Years ago, Peter and I participated in a study of a shingles vaccine. Because it was a double-blind study, we didn’t know whether we had been given the real vaccine or a placebo. When it was found effective, the study directors contacted those of us who had gotten the placebo and invited us to be the first to get the vaccine. Peter had gotten the real stuff; I had to get inoculated.
So when I noticed a painful bite-like rash near my scalp after going to the movies a few weeks ago, I decided that there had been some spiders in the movie theater. A few days later, because the rash was spreading and more painful, I made an appointment with my dermatologist. Then a friend told me that she thought the rash looked like shingles. “Of course not,” I said. “I got the vaccine.”
By then, I was feeling pretty awful and since my dermatologist appointment was a couple of days away, I went to my primary care doctor who confirmed my friend’s suspicion.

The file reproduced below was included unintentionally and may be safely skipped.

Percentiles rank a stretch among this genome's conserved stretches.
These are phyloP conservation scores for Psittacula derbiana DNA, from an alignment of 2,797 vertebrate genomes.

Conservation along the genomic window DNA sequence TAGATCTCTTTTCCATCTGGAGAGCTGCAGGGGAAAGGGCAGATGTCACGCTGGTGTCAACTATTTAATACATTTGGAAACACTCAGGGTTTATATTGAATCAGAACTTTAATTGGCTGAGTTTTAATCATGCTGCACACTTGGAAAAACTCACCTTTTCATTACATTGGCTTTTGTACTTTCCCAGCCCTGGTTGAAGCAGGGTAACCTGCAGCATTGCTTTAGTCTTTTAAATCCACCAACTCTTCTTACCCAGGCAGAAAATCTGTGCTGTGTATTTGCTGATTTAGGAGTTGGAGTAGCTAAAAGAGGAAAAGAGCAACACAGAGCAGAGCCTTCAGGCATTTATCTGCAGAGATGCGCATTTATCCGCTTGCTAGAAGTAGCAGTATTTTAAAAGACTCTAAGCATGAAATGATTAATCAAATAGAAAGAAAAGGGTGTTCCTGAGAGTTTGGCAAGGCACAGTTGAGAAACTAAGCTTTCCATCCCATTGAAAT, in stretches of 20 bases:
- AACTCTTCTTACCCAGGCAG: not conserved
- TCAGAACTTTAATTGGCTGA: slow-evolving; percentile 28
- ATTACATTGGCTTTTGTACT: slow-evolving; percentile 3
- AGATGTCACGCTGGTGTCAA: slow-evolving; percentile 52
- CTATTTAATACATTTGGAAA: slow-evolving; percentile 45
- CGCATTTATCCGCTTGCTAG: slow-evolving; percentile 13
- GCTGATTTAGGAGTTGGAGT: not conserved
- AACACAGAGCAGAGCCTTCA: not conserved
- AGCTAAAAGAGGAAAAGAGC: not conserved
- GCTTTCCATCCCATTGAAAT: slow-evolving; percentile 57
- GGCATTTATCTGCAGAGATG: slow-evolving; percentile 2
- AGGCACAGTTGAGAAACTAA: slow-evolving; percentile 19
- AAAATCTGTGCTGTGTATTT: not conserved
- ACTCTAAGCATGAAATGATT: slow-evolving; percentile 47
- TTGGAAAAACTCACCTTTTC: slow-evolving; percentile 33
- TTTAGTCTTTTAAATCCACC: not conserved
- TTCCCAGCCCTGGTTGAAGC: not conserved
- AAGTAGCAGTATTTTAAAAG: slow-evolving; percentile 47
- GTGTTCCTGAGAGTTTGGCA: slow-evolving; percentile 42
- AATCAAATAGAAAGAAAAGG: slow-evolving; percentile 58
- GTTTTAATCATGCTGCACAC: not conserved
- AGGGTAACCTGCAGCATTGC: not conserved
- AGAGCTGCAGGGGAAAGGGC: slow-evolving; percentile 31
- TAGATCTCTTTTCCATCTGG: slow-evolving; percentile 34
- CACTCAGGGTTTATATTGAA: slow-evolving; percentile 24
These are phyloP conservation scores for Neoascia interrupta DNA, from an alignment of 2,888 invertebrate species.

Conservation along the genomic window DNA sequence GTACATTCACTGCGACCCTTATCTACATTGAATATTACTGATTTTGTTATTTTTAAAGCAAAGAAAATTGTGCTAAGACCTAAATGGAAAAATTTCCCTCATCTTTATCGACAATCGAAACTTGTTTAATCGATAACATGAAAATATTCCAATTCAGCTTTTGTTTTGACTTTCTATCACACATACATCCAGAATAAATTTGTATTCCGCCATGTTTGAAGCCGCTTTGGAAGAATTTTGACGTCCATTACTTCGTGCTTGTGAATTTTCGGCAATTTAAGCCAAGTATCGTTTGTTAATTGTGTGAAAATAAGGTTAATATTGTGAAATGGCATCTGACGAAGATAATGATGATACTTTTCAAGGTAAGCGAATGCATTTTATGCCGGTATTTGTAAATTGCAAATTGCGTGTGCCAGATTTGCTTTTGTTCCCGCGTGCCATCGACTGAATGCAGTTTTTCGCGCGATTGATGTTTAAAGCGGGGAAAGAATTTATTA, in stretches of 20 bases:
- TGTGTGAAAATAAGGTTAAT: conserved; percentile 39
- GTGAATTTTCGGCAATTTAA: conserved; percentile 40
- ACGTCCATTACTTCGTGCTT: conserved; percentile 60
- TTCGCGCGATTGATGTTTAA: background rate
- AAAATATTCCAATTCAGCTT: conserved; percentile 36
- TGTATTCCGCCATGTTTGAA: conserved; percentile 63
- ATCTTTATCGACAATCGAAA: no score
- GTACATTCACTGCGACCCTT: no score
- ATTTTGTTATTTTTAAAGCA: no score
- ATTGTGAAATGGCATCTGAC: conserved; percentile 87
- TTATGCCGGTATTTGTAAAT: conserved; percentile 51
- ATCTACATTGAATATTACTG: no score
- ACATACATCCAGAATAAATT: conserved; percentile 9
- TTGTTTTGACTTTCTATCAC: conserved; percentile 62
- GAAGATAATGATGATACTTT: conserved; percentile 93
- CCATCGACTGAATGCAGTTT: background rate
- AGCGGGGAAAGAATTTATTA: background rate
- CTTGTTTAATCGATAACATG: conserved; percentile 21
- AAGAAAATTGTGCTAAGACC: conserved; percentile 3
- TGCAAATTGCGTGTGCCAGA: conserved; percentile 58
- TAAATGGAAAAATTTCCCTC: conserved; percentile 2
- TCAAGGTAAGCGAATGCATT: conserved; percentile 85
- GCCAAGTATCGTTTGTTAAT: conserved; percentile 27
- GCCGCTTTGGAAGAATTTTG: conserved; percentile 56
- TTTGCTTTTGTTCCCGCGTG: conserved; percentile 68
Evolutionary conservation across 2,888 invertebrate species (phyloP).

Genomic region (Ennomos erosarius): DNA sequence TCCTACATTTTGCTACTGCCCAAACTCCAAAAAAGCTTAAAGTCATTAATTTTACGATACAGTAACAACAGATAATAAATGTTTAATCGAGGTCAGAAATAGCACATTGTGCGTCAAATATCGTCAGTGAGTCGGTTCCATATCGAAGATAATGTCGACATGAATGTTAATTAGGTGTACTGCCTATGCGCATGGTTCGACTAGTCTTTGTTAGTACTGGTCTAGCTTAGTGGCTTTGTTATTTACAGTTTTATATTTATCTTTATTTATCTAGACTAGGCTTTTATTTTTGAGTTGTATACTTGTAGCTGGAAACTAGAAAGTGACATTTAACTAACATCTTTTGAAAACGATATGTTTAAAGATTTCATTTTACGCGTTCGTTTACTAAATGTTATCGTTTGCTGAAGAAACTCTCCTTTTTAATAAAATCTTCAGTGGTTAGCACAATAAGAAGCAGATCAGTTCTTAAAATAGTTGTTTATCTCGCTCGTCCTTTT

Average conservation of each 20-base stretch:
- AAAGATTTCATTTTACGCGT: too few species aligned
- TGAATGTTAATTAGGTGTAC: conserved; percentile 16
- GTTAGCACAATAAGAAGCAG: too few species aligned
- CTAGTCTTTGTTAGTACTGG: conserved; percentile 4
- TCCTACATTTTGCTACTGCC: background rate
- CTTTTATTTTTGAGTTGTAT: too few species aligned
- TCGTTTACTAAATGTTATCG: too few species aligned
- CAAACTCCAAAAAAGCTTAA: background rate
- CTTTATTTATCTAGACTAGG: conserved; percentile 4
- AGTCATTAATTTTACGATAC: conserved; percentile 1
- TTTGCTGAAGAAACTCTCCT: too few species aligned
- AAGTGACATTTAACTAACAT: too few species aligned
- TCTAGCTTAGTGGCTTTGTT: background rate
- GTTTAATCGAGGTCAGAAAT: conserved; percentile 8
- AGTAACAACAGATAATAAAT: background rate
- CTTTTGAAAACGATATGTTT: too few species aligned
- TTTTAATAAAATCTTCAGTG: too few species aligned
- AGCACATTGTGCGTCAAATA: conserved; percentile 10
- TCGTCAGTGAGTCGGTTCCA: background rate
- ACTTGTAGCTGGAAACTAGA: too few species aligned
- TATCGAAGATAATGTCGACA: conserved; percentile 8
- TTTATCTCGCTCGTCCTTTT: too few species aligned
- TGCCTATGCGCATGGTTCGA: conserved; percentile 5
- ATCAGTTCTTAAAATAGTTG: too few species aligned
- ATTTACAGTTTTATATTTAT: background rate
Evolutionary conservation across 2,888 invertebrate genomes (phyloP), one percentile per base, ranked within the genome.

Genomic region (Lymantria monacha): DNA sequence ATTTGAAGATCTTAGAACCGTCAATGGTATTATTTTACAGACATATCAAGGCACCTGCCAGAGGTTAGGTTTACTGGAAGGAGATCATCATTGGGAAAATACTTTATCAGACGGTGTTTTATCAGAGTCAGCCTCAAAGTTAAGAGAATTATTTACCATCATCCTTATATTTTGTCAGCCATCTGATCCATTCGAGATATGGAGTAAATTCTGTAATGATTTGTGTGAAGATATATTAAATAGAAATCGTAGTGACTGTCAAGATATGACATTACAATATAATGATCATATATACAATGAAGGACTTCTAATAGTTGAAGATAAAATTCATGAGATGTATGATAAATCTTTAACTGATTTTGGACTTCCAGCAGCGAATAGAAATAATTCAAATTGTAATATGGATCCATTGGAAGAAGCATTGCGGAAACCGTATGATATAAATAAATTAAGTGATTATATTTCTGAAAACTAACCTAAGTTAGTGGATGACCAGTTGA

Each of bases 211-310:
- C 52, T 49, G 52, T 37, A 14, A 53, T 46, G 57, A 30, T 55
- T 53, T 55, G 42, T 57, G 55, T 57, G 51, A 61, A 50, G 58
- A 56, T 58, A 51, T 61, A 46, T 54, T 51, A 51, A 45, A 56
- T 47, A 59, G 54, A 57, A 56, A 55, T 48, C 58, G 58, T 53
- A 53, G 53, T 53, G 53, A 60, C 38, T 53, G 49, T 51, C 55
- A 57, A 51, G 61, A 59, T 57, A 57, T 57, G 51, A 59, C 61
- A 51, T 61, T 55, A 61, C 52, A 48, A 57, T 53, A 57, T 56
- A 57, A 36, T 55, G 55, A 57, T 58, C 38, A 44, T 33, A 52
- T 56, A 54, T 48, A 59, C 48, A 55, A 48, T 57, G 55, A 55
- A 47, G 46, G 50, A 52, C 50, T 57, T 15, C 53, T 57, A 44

Because the outbreak was close to my eye, I had to see an opthamologist immediately because ocular shingles can damage your eyes. Fortunately, although my eye was nearly swollen shut, my shingles had not spread that far.
Now, three weeks later, I am much better. My rash is less angry and I have finished the anti-viral medication that made me feel worse, not better. My head still aches, but not so badly.
Bottom line: Get the vaccine, but remember that not all spider bites are from spiders.